Phillip Trelford's Array

POKE 36879,255

Lunar Landurz

In F# integer and floating point values can be associated with units of measure, typically used to indicate lengths, mass, etc. F# units of measure give compile time type safety with no runtime performance penalty!.Below is a playable Silverlight mini-game that applies units of measures in F# to 2D game mechanics.

Keys: Z = Left, X = Right, Space = Thrust


To complete the game you must land your craft on the flat ground (to make it a little easier the speed of landing and the orientation of the craft are not significant.

Note: this is a port of an XNA sample I wrote back in 2008.


Use the Measure attribute to define your own measure types :

type m
type s

module Gravity = 
    let Earth = 9.8<m/s^2> // Standard Gravity
    let Lunar = Earth / 6.0 



Light Cycles

Back in 2007 I wrote a little game in F# using Windows Forms and Visual Studio 2005. It is based on the Light Cycle sequence in the 80s movie Tron which has been recently seen a sequel. The game is about as simple as they come weighing in at just under 200 lines of code. For fun I’ve ported it over to Silverlight:


The original code supported XBox 360 controllers via DirectX. For now in the Silverlight version you’ll have to can use joy2key to map your controller to keys.

Techie Bits

Where business applications tend to react to keyboard events, a game typically polls the keyboard state at a regular interval. Here I use a class to encapsulate the set of keys down:

/// Tracks which keys are down
type KeyState (control:Control) =
    let mutable keysDown = Set.empty
    do  control.KeyDown.Add (fun e -> keysDown <- keysDown.Add e.Key)
    do  control.KeyUp.Add (fun e -> keysDown <- keysDown.Remove e.Key)
    member this.IsKeyDown key = keysDown.Contains key
    member this.IsAnyKeyDown () = keysDown.Count > 0

The player’s colour, position and keys are encapsulated simply as a type so you could easily extend the game from 2 to 3 or 4 players or even add your own AI player:

/// Player state
type Player (color,startX,startY,startDirection,keys,keyHandler:KeyState) =
    let mutable x, y, direction = startX, startY, startDirection
    let up, down, left, right = keys
    member this.X = x
    member this.Y = y
    member this.Color = color
/// Player array
let players = 

The play area for the light cycles is represented simply as a WriteableBitmap:

let playArea = 500
let bitmap = WriteableBitmap(playArea,playArea)

Finally game updates are synchronised with Silverlight’s rendering by hooking the CompositionTarget.Rendering event:

/// Run game
let runGame () =
    let state = gameState.GetEnumerator()
    let rate = TimeSpan.FromSeconds(1.0/50.0)
    let lastUpdate = ref DateTime.Now
    let residual = ref (TimeSpan())
    CompositionTarget.Rendering.Add (fun x -> 
        let now = DateTime.Now
        residual := !residual + (now - !lastUpdate)
        while !residual > rate do
            state.MoveNext() |> ignore
            residual := !residual - rate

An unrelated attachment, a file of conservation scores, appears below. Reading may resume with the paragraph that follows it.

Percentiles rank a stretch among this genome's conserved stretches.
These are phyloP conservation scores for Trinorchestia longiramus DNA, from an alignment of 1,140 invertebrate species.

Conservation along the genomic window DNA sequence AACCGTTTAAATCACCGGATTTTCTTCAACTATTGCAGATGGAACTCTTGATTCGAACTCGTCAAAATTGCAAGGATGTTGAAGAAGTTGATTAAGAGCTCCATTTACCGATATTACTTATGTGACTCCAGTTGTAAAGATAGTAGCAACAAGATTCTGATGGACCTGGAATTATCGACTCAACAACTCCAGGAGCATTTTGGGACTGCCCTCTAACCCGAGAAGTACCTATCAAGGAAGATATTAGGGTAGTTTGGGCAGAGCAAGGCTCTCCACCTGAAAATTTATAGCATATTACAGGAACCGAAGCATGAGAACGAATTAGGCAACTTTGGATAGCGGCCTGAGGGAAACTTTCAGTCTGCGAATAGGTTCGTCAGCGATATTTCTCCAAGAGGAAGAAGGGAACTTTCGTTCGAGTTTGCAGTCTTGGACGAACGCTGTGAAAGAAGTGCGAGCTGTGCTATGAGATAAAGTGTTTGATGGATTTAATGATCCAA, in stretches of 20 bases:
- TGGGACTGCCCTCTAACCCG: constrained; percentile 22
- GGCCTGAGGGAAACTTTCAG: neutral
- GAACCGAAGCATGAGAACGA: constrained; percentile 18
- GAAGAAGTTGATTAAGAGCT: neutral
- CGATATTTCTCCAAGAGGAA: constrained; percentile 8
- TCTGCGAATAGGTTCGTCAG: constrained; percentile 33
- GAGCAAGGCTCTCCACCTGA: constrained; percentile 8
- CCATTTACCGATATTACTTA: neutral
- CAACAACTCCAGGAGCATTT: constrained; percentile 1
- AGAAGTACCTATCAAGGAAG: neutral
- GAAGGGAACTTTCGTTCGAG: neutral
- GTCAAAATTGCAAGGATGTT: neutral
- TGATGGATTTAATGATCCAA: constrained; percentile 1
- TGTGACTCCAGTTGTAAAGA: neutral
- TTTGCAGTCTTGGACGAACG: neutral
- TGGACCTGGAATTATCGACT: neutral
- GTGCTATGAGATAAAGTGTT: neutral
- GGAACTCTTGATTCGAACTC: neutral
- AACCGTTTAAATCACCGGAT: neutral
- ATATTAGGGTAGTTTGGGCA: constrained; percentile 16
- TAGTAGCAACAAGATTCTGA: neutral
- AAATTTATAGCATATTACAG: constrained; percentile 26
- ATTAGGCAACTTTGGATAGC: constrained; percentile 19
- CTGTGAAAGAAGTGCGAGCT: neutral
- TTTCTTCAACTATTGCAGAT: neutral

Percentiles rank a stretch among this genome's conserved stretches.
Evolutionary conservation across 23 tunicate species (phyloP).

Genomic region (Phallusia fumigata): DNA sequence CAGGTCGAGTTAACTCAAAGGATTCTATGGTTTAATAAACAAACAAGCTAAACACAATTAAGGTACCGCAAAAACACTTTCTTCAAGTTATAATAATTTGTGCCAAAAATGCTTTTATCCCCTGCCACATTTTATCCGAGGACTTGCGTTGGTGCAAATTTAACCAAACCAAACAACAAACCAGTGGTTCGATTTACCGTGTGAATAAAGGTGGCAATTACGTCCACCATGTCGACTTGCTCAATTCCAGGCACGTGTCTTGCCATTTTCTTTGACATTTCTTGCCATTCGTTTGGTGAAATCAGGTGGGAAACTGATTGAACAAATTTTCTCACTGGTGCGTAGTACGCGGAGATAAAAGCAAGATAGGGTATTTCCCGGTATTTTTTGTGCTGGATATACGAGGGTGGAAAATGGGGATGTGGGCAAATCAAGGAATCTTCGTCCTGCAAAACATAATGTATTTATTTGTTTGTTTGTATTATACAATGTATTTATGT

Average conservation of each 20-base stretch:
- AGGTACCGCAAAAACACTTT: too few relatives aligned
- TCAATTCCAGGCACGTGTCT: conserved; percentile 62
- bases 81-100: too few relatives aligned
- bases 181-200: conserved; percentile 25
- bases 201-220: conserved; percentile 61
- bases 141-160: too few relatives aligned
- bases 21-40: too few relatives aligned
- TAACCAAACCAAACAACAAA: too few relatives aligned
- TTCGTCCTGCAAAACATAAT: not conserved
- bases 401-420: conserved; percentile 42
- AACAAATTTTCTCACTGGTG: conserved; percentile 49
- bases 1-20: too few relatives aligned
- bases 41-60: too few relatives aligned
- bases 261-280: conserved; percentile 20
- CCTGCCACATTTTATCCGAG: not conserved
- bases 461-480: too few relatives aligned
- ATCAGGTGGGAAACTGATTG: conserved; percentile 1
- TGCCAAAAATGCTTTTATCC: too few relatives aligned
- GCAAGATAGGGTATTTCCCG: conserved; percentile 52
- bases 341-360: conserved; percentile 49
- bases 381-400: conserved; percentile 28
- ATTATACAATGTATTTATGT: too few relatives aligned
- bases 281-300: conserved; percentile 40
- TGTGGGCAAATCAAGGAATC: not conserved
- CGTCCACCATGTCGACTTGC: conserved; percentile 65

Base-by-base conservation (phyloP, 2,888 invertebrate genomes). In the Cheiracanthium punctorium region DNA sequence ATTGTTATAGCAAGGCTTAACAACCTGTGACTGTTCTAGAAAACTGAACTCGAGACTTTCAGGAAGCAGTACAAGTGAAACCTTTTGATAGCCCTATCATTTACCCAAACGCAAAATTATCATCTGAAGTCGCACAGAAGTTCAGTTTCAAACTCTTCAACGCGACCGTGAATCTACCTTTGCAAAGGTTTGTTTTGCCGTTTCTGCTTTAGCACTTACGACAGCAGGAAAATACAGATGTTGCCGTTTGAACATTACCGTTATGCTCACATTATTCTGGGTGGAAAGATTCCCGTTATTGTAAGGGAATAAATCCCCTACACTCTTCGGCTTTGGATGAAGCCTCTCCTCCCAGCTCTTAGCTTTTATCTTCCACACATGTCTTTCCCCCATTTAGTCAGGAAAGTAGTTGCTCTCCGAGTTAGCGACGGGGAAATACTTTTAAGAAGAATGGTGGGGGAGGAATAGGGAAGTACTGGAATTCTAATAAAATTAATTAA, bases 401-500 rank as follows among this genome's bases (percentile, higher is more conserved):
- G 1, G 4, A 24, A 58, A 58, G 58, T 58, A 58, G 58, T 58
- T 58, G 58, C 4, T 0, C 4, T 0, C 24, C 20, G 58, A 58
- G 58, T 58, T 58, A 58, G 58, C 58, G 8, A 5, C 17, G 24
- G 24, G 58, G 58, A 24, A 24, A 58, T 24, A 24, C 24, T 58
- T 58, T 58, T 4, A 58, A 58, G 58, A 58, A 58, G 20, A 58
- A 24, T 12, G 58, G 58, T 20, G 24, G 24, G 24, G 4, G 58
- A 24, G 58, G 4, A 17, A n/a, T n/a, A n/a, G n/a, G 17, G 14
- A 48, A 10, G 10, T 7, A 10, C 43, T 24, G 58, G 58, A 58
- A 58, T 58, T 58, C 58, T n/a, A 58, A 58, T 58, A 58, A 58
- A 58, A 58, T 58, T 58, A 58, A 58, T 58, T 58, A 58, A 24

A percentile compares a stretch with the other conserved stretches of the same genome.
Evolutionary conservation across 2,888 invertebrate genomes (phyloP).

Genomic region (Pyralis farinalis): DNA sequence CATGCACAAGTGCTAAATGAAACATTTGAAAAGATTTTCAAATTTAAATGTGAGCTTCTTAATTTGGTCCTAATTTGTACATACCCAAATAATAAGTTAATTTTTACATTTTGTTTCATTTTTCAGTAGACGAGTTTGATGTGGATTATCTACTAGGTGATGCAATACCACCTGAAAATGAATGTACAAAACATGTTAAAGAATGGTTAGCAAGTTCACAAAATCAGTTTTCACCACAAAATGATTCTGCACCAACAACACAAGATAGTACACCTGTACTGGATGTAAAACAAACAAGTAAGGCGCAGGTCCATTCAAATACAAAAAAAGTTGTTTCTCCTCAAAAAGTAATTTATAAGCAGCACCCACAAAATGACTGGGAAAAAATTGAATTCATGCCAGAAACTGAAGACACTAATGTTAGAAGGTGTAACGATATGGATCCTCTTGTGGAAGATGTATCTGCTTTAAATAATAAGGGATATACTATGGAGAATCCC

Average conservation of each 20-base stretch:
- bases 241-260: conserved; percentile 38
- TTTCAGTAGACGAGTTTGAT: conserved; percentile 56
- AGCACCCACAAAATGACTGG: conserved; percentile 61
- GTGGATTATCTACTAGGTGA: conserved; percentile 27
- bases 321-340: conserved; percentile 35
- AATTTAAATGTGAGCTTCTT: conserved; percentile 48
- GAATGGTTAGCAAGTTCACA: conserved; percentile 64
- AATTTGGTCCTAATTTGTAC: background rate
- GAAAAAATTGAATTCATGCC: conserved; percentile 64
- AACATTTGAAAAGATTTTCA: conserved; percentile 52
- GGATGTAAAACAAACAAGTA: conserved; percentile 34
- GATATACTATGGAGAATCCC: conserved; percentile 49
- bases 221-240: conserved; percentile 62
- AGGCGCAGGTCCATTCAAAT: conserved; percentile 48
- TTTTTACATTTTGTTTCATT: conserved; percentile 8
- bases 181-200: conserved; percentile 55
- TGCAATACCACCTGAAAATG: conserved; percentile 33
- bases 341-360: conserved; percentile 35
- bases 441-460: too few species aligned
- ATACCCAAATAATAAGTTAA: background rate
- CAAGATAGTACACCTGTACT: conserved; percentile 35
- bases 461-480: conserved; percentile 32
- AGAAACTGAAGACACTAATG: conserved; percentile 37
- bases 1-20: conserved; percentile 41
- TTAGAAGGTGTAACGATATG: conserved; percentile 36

lastUpdate := now




Keys: Z = left, X = right, Space = fire


Play along to the Prodigy:

Techie bit

The game was developed in F# using the freely available Visual Studio 2010 Shell and targets Silverlight 4. F# is a multi-paradigm .Net programming language, that encompasses functional programming as well as imperative and object-oriented programming styles.


The graphics were drawn in binary as 0s and 1s:

let invader1 = 

and transformed to a WriteableBitmap

let toBitmap (width,xs:int []) =
    let bitmap = WriteableBitmap(width,xs.Length)
    let pixels = bitmap.Pixels
    xs |> Array.iteri (fun y xs ->
        for x = 0 to width-1 do
            let bit = 1 <<< (width - 1 - x) 
            pixels.[x+y*width] <-
                xs &&& bit = bit
                |> (function true -> 0xffffffff | false -> 0x00000000)


Sprite animation is implemented as state machines using F# Sequences:

let wait n = seq { for x = 1 to n do yield () }
let animation = seq {
    let i = ref i
    while true do
        yield! wait 6
        images.[!i].Visibility <- Visibility.Collapsed
        i := (!i+1) % images.Length
        images.[!i].Visibility <- Visibility.Visible


the sequence cycles through the provided images.


Games need to know if a key is down. F# has a lightweight equivalent of Reactive Extensions (Rx) baked in the Observable Module which provides higher order functions over Events:

    type Action = Left | Right | Fire
    let toAction = function
        | Key.Z -> Some Left
        | Key.X -> Some Right
        | Key.Space -> Some Fire
        | _ -> None

    let mutable actions = set []

    let startObservingKeys () =
        |> Observable.choose (fun ke -> toAction ke.Key)
        |> Observable.subscribe(fun action -> 
            actions <- Set.add action actions)
        |> remember
        |> Observable.choose (fun ke -> toAction ke.Key)
        |> Observable.subscribe (fun action -> 
            actions <- Set.remove action actions)
        |> remember


Selective memory

Well-behaved classes should remember the resources they have acquired and forget them once they are finished with them:

let mutable disposables = []
let remember disposable = disposables <- disposable :: disposables
let dispose (d:IDisposable) = d.Dispose()
let forget () = disposables |> List.iter dispose; disposables <- []

Je regrette rien:

interface System.IDisposable with
    member this.Dispose() = forget()